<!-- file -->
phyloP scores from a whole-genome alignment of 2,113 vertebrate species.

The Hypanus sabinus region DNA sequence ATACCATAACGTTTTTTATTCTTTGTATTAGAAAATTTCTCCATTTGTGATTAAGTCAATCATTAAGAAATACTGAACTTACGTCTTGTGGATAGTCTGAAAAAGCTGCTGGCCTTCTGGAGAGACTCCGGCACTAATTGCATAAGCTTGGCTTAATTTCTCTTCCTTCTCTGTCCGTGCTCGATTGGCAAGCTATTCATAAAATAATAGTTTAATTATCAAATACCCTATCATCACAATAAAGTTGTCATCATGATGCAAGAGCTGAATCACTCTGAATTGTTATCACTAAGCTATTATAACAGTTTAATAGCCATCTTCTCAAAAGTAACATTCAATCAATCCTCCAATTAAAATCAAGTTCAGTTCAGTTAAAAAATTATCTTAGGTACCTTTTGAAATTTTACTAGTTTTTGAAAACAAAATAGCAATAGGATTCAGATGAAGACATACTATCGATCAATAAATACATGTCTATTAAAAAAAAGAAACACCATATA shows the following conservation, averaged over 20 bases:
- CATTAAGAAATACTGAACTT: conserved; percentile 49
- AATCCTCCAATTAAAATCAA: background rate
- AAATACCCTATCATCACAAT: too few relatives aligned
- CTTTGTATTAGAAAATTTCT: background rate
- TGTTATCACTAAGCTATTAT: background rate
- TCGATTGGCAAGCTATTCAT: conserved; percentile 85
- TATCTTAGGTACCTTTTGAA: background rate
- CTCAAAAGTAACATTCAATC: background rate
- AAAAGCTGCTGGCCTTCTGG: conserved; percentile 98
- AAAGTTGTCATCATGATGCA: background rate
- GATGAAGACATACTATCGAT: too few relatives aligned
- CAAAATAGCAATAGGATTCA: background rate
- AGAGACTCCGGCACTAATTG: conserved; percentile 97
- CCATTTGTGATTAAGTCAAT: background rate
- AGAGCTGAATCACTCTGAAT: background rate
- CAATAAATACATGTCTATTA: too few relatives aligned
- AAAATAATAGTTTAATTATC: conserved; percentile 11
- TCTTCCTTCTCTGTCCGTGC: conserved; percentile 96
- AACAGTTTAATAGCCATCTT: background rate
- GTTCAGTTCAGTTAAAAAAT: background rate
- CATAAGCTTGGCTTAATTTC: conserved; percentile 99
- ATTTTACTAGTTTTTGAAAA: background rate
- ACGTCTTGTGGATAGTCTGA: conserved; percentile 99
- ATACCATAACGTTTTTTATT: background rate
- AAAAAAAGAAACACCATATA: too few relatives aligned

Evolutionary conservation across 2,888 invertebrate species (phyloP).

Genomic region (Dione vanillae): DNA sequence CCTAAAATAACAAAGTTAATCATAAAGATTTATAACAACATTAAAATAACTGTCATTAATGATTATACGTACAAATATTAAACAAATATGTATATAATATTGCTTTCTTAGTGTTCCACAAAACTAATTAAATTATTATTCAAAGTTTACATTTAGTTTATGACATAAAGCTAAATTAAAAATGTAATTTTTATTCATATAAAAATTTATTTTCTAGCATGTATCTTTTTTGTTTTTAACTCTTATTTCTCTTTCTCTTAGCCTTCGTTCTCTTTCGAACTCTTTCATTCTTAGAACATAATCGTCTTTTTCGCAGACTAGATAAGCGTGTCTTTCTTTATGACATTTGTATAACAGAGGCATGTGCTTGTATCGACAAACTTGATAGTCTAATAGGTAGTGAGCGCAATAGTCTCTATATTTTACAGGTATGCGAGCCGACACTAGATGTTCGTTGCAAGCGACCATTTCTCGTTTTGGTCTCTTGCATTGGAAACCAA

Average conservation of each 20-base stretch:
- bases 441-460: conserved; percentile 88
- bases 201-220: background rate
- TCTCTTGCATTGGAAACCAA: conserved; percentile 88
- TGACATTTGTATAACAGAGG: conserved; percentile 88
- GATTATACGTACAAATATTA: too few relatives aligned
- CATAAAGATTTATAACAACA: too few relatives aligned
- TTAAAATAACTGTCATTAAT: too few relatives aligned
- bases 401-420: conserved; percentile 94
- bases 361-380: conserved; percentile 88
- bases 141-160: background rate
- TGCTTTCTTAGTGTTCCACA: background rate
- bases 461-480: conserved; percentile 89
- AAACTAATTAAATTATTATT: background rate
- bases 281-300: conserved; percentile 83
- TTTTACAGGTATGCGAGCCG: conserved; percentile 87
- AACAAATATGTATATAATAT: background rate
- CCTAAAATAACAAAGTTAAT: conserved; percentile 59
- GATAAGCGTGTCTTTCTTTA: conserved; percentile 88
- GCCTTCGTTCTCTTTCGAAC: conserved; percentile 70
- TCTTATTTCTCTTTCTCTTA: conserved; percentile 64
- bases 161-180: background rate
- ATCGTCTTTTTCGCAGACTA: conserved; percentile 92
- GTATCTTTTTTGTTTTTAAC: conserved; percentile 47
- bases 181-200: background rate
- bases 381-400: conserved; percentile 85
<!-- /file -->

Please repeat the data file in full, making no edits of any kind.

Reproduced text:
phyloP scores from a whole-genome alignment of 2,113 vertebrate species.

The Hypanus sabinus region DNA sequence ATACCATAACGTTTTTTATTCTTTGTATTAGAAAATTTCTCCATTTGTGATTAAGTCAATCATTAAGAAATACTGAACTTACGTCTTGTGGATAGTCTGAAAAAGCTGCTGGCCTTCTGGAGAGACTCCGGCACTAATTGCATAAGCTTGGCTTAATTTCTCTTCCTTCTCTGTCCGTGCTCGATTGGCAAGCTATTCATAAAATAATAGTTTAATTATCAAATACCCTATCATCACAATAAAGTTGTCATCATGATGCAAGAGCTGAATCACTCTGAATTGTTATCACTAAGCTATTATAACAGTTTAATAGCCATCTTCTCAAAAGTAACATTCAATCAATCCTCCAATTAAAATCAAGTTCAGTTCAGTTAAAAAATTATCTTAGGTACCTTTTGAAATTTTACTAGTTTTTGAAAACAAAATAGCAATAGGATTCAGATGAAGACATACTATCGATCAATAAATACATGTCTATTAAAAAAAAGAAACACCATATA shows the following conservation, averaged over 20 bases:
- CATTAAGAAATACTGAACTT: conserved; percentile 49
- AATCCTCCAATTAAAATCAA: background rate
- AAATACCCTATCATCACAAT: too few relatives aligned
- CTTTGTATTAGAAAATTTCT: background rate
- TGTTATCACTAAGCTATTAT: background rate
- TCGATTGGCAAGCTATTCAT: conserved; percentile 85
- TATCTTAGGTACCTTTTGAA: background rate
- CTCAAAAGTAACATTCAATC: background rate
- AAAAGCTGCTGGCCTTCTGG: conserved; percentile 98
- AAAGTTGTCATCATGATGCA: background rate
- GATGAAGACATACTATCGAT: too few relatives aligned
- CAAAATAGCAATAGGATTCA: background rate
- AGAGACTCCGGCACTAATTG: conserved; percentile 97
- CCATTTGTGATTAAGTCAAT: background rate
- AGAGCTGAATCACTCTGAAT: background rate
- CAATAAATACATGTCTATTA: too few relatives aligned
- AAAATAATAGTTTAATTATC: conserved; percentile 11
- TCTTCCTTCTCTGTCCGTGC: conserved; percentile 96
- AACAGTTTAATAGCCATCTT: background rate
- GTTCAGTTCAGTTAAAAAAT: background rate
- CATAAGCTTGGCTTAATTTC: conserved; percentile 99
- ATTTTACTAGTTTTTGAAAA: background rate
- ACGTCTTGTGGATAGTCTGA: conserved; percentile 99
- ATACCATAACGTTTTTTATT: background rate
- AAAAAAAGAAACACCATATA: too few relatives aligned

Evolutionary conservation across 2,888 invertebrate species (phyloP).

Genomic region (Dione vanillae): DNA sequence CCTAAAATAACAAAGTTAATCATAAAGATTTATAACAACATTAAAATAACTGTCATTAATGATTATACGTACAAATATTAAACAAATATGTATATAATATTGCTTTCTTAGTGTTCCACAAAACTAATTAAATTATTATTCAAAGTTTACATTTAGTTTATGACATAAAGCTAAATTAAAAATGTAATTTTTATTCATATAAAAATTTATTTTCTAGCATGTATCTTTTTTGTTTTTAACTCTTATTTCTCTTTCTCTTAGCCTTCGTTCTCTTTCGAACTCTTTCATTCTTAGAACATAATCGTCTTTTTCGCAGACTAGATAAGCGTGTCTTTCTTTATGACATTTGTATAACAGAGGCATGTGCTTGTATCGACAAACTTGATAGTCTAATAGGTAGTGAGCGCAATAGTCTCTATATTTTACAGGTATGCGAGCCGACACTAGATGTTCGTTGCAAGCGACCATTTCTCGTTTTGGTCTCTTGCATTGGAAACCAA

Average conservation of each 20-base stretch:
- bases 441-460: conserved; percentile 88
- bases 201-220: background rate
- TCTCTTGCATTGGAAACCAA: conserved; percentile 88
- TGACATTTGTATAACAGAGG: conserved; percentile 88
- GATTATACGTACAAATATTA: too few relatives aligned
- CATAAAGATTTATAACAACA: too few relatives aligned
- TTAAAATAACTGTCATTAAT: too few relatives aligned
- bases 401-420: conserved; percentile 94
- bases 361-380: conserved; percentile 88
- bases 141-160: background rate
- TGCTTTCTTAGTGTTCCACA: background rate
- bases 461-480: conserved; percentile 89
- AAACTAATTAAATTATTATT: background rate
- bases 281-300: conserved; percentile 83
- TTTTACAGGTATGCGAGCCG: conserved; percentile 87
- AACAAATATGTATATAATAT: background rate
- CCTAAAATAACAAAGTTAAT: conserved; percentile 59
- GATAAGCGTGTCTTTCTTTA: conserved; percentile 88
- GCCTTCGTTCTCTTTCGAAC: conserved; percentile 70
- TCTTATTTCTCTTTCTCTTA: conserved; percentile 64
- bases 161-180: background rate
- ATCGTCTTTTTCGCAGACTA: conserved; percentile 92
- GTATCTTTTTTGTTTTTAAC: conserved; percentile 47
- bases 181-200: background rate
- bases 381-400: conserved; percentile 85